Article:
The Mercedes Benz eSprinter is a pure-electric version of the German giant’s popular Sprinter large panel van. Featuring a range of 83 miles on a charge, the Mercedes Benz eSprinter is available in a single body-size and can be rapid charged.
Official WLTP Range
Mercedes Benz eSprinter83 miles
Mercedes Benz eSprinter74 miles
How to charge a Mercedes Benz eSprinter
The Mercedes Benz eSprinter uses the CCS charging standard, which consists of a combined AC and DC inlet port. The top portion of the inlet is for the Type 2 connector, which is used when charging at home, work, or at public slow and fast AC points. Both the upper and lower sections on the inlet are used to carry high power during rapid DC charging. As standard, the Mercedes Benz eSprinter can be charged on CCS DC points at up to 20 kW, though there is an option available to raise that limit to 80 kW. The Mercedes Benz eSprinter’s CCS charging inlet is found in the centre of the vehicle’s grille, behind the Mercedes Benz logo.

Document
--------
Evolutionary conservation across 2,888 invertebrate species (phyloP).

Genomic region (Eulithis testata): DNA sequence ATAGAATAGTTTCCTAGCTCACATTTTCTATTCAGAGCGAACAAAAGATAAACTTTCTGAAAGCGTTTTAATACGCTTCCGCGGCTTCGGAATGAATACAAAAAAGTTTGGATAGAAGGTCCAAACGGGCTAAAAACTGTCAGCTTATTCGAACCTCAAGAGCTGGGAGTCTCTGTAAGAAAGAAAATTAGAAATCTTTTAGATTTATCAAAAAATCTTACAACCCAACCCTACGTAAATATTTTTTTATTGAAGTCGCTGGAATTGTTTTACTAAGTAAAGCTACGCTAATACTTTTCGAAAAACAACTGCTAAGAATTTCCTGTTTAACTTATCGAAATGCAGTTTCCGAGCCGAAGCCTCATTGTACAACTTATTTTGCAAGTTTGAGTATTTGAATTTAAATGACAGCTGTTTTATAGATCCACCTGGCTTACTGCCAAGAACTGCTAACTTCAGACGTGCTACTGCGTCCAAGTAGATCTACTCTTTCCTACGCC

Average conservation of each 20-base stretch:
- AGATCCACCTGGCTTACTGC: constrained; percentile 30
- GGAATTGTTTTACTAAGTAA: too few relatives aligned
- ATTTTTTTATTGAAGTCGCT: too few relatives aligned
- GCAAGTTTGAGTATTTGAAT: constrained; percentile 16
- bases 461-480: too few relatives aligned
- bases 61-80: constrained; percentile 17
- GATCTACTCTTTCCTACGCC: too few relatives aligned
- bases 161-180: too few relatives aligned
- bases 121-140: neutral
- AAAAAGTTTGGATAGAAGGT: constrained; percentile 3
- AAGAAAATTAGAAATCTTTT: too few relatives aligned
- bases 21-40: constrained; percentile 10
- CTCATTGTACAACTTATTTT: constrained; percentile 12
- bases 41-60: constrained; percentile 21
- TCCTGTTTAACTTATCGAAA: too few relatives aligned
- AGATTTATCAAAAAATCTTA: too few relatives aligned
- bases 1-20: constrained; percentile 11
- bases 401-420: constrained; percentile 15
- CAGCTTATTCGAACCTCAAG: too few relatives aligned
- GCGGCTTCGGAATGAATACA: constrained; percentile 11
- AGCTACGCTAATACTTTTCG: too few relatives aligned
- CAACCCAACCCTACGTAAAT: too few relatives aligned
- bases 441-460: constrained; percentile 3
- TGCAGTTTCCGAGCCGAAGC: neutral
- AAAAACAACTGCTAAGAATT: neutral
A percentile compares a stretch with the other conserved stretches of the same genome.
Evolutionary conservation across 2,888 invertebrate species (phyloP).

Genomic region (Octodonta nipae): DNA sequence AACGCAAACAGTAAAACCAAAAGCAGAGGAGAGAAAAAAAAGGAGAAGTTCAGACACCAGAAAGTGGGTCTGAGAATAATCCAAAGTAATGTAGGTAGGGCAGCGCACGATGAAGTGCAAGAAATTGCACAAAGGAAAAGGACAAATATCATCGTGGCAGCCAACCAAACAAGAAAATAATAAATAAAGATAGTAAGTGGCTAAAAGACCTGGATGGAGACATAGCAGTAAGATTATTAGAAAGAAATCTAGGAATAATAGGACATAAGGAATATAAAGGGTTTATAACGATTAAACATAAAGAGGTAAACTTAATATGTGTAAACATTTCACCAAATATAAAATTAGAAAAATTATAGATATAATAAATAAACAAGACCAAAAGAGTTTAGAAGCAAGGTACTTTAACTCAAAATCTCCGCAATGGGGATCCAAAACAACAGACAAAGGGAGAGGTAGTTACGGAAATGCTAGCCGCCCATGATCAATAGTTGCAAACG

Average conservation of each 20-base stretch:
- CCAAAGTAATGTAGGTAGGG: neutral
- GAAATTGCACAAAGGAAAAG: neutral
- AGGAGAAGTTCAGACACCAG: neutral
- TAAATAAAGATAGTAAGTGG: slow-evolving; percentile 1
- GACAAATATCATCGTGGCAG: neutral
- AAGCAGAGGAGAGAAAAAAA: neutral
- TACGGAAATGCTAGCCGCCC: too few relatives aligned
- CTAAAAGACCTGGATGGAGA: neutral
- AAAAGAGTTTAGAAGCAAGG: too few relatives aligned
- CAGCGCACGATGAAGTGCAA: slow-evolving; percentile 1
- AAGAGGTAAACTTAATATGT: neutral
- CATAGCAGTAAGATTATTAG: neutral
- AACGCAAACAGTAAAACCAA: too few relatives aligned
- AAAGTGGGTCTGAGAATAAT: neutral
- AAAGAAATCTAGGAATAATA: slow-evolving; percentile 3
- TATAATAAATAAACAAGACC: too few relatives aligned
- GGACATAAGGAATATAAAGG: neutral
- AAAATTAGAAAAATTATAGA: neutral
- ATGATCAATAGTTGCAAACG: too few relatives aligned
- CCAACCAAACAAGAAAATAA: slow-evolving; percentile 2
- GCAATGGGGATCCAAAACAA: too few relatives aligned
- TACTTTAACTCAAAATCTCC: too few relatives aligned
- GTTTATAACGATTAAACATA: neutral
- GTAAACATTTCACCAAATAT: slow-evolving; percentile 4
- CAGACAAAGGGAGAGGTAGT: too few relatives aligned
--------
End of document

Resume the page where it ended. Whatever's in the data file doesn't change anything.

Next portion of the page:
The Mercedes Benz eSprinter is able to be slow, fast and rapid charged from public points, depending on the network and type of charge unit. In most cases, slow charging requires a 3-pin-to-Type 2 cable, and fast charging a Type 2-to-Type 2 cable, one of which is usually supplied with the vehicle. For rapid charging, the vehicle uses a tethered CCS connector which is part of the charging unit.
|Type 2 – Slow & Fast||CCS – Rapid|